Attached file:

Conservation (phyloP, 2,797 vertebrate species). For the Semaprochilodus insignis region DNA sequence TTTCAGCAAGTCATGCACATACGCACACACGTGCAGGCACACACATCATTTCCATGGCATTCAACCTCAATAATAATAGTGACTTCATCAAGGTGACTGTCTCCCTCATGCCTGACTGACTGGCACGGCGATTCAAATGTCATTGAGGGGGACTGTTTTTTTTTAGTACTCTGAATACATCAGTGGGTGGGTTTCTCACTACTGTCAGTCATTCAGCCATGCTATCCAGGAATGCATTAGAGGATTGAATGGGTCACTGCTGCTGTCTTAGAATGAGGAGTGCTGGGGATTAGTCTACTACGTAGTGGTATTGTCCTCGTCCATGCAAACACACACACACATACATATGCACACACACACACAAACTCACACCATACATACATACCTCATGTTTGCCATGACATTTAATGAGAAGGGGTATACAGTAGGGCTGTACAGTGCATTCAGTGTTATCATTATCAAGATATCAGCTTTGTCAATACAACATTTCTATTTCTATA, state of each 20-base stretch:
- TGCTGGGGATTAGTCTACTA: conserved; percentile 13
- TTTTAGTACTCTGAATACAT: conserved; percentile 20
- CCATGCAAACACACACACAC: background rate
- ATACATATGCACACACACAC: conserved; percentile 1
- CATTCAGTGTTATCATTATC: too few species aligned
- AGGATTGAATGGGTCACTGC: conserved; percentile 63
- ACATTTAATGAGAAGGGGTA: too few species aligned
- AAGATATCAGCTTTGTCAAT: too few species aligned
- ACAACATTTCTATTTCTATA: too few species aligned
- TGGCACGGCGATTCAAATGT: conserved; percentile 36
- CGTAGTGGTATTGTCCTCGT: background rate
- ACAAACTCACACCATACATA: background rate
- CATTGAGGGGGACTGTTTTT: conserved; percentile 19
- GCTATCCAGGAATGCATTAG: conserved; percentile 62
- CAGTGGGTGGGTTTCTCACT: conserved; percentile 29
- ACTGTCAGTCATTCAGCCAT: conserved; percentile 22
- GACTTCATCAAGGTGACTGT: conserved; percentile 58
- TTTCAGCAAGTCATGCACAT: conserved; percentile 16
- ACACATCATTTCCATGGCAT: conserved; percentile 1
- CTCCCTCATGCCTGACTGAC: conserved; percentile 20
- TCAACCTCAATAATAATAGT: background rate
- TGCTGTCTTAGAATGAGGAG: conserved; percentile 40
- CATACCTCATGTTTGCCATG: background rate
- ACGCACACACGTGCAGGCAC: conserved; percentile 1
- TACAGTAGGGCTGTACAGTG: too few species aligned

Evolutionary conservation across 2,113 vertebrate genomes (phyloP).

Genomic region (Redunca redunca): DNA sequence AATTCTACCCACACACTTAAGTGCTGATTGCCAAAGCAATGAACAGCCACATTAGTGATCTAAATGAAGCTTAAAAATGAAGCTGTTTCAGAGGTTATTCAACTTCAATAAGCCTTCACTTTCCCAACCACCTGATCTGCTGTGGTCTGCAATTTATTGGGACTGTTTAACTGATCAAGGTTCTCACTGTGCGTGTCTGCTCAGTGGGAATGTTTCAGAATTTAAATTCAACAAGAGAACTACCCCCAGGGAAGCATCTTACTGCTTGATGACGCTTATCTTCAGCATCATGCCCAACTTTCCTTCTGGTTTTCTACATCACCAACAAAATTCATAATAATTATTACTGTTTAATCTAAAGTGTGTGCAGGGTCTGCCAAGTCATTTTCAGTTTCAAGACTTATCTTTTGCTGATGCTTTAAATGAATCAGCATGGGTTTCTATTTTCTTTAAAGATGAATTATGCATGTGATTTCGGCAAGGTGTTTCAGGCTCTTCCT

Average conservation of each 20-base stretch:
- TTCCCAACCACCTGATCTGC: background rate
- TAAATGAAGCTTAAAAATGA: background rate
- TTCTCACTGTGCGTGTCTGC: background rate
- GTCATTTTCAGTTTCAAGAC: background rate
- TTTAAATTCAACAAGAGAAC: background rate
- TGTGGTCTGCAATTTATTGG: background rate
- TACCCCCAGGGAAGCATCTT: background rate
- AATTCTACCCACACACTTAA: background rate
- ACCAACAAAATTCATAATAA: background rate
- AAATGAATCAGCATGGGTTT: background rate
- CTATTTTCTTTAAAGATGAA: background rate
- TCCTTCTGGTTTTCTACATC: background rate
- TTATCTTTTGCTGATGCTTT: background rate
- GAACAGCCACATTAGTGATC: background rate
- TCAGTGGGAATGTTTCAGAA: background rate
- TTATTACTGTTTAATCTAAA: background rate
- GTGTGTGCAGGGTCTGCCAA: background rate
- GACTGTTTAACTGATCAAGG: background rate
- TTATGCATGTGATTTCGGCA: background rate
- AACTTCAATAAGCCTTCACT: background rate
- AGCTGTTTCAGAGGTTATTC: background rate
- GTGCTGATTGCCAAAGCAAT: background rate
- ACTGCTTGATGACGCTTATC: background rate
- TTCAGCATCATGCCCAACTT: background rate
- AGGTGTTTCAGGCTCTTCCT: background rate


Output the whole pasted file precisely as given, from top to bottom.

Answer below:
Conservation (phyloP, 2,797 vertebrate species). For the Semaprochilodus insignis region DNA sequence TTTCAGCAAGTCATGCACATACGCACACACGTGCAGGCACACACATCATTTCCATGGCATTCAACCTCAATAATAATAGTGACTTCATCAAGGTGACTGTCTCCCTCATGCCTGACTGACTGGCACGGCGATTCAAATGTCATTGAGGGGGACTGTTTTTTTTTAGTACTCTGAATACATCAGTGGGTGGGTTTCTCACTACTGTCAGTCATTCAGCCATGCTATCCAGGAATGCATTAGAGGATTGAATGGGTCACTGCTGCTGTCTTAGAATGAGGAGTGCTGGGGATTAGTCTACTACGTAGTGGTATTGTCCTCGTCCATGCAAACACACACACACATACATATGCACACACACACACAAACTCACACCATACATACATACCTCATGTTTGCCATGACATTTAATGAGAAGGGGTATACAGTAGGGCTGTACAGTGCATTCAGTGTTATCATTATCAAGATATCAGCTTTGTCAATACAACATTTCTATTTCTATA, state of each 20-base stretch:
- TGCTGGGGATTAGTCTACTA: conserved; percentile 13
- TTTTAGTACTCTGAATACAT: conserved; percentile 20
- CCATGCAAACACACACACAC: background rate
- ATACATATGCACACACACAC: conserved; percentile 1
- CATTCAGTGTTATCATTATC: too few species aligned
- AGGATTGAATGGGTCACTGC: conserved; percentile 63
- ACATTTAATGAGAAGGGGTA: too few species aligned
- AAGATATCAGCTTTGTCAAT: too few species aligned
- ACAACATTTCTATTTCTATA: too few species aligned
- TGGCACGGCGATTCAAATGT: conserved; percentile 36
- CGTAGTGGTATTGTCCTCGT: background rate
- ACAAACTCACACCATACATA: background rate
- CATTGAGGGGGACTGTTTTT: conserved; percentile 19
- GCTATCCAGGAATGCATTAG: conserved; percentile 62
- CAGTGGGTGGGTTTCTCACT: conserved; percentile 29
- ACTGTCAGTCATTCAGCCAT: conserved; percentile 22
- GACTTCATCAAGGTGACTGT: conserved; percentile 58
- TTTCAGCAAGTCATGCACAT: conserved; percentile 16
- ACACATCATTTCCATGGCAT: conserved; percentile 1
- CTCCCTCATGCCTGACTGAC: conserved; percentile 20
- TCAACCTCAATAATAATAGT: background rate
- TGCTGTCTTAGAATGAGGAG: conserved; percentile 40
- CATACCTCATGTTTGCCATG: background rate
- ACGCACACACGTGCAGGCAC: conserved; percentile 1
- TACAGTAGGGCTGTACAGTG: too few species aligned

Evolutionary conservation across 2,113 vertebrate genomes (phyloP).

Genomic region (Redunca redunca): DNA sequence AATTCTACCCACACACTTAAGTGCTGATTGCCAAAGCAATGAACAGCCACATTAGTGATCTAAATGAAGCTTAAAAATGAAGCTGTTTCAGAGGTTATTCAACTTCAATAAGCCTTCACTTTCCCAACCACCTGATCTGCTGTGGTCTGCAATTTATTGGGACTGTTTAACTGATCAAGGTTCTCACTGTGCGTGTCTGCTCAGTGGGAATGTTTCAGAATTTAAATTCAACAAGAGAACTACCCCCAGGGAAGCATCTTACTGCTTGATGACGCTTATCTTCAGCATCATGCCCAACTTTCCTTCTGGTTTTCTACATCACCAACAAAATTCATAATAATTATTACTGTTTAATCTAAAGTGTGTGCAGGGTCTGCCAAGTCATTTTCAGTTTCAAGACTTATCTTTTGCTGATGCTTTAAATGAATCAGCATGGGTTTCTATTTTCTTTAAAGATGAATTATGCATGTGATTTCGGCAAGGTGTTTCAGGCTCTTCCT

Average conservation of each 20-base stretch:
- TTCCCAACCACCTGATCTGC: background rate
- TAAATGAAGCTTAAAAATGA: background rate
- TTCTCACTGTGCGTGTCTGC: background rate
- GTCATTTTCAGTTTCAAGAC: background rate
- TTTAAATTCAACAAGAGAAC: background rate
- TGTGGTCTGCAATTTATTGG: background rate
- TACCCCCAGGGAAGCATCTT: background rate
- AATTCTACCCACACACTTAA: background rate
- ACCAACAAAATTCATAATAA: background rate
- AAATGAATCAGCATGGGTTT: background rate
- CTATTTTCTTTAAAGATGAA: background rate
- TCCTTCTGGTTTTCTACATC: background rate
- TTATCTTTTGCTGATGCTTT: background rate
- GAACAGCCACATTAGTGATC: background rate
- TCAGTGGGAATGTTTCAGAA: background rate
- TTATTACTGTTTAATCTAAA: background rate
- GTGTGTGCAGGGTCTGCCAA: background rate
- GACTGTTTAACTGATCAAGG: background rate
- TTATGCATGTGATTTCGGCA: background rate
- AACTTCAATAAGCCTTCACT: background rate
- AGCTGTTTCAGAGGTTATTC: background rate
- GTGCTGATTGCCAAAGCAAT: background rate
- ACTGCTTGATGACGCTTATC: background rate
- TTCAGCATCATGCCCAACTT: background rate
- AGGTGTTTCAGGCTCTTCCT: background rate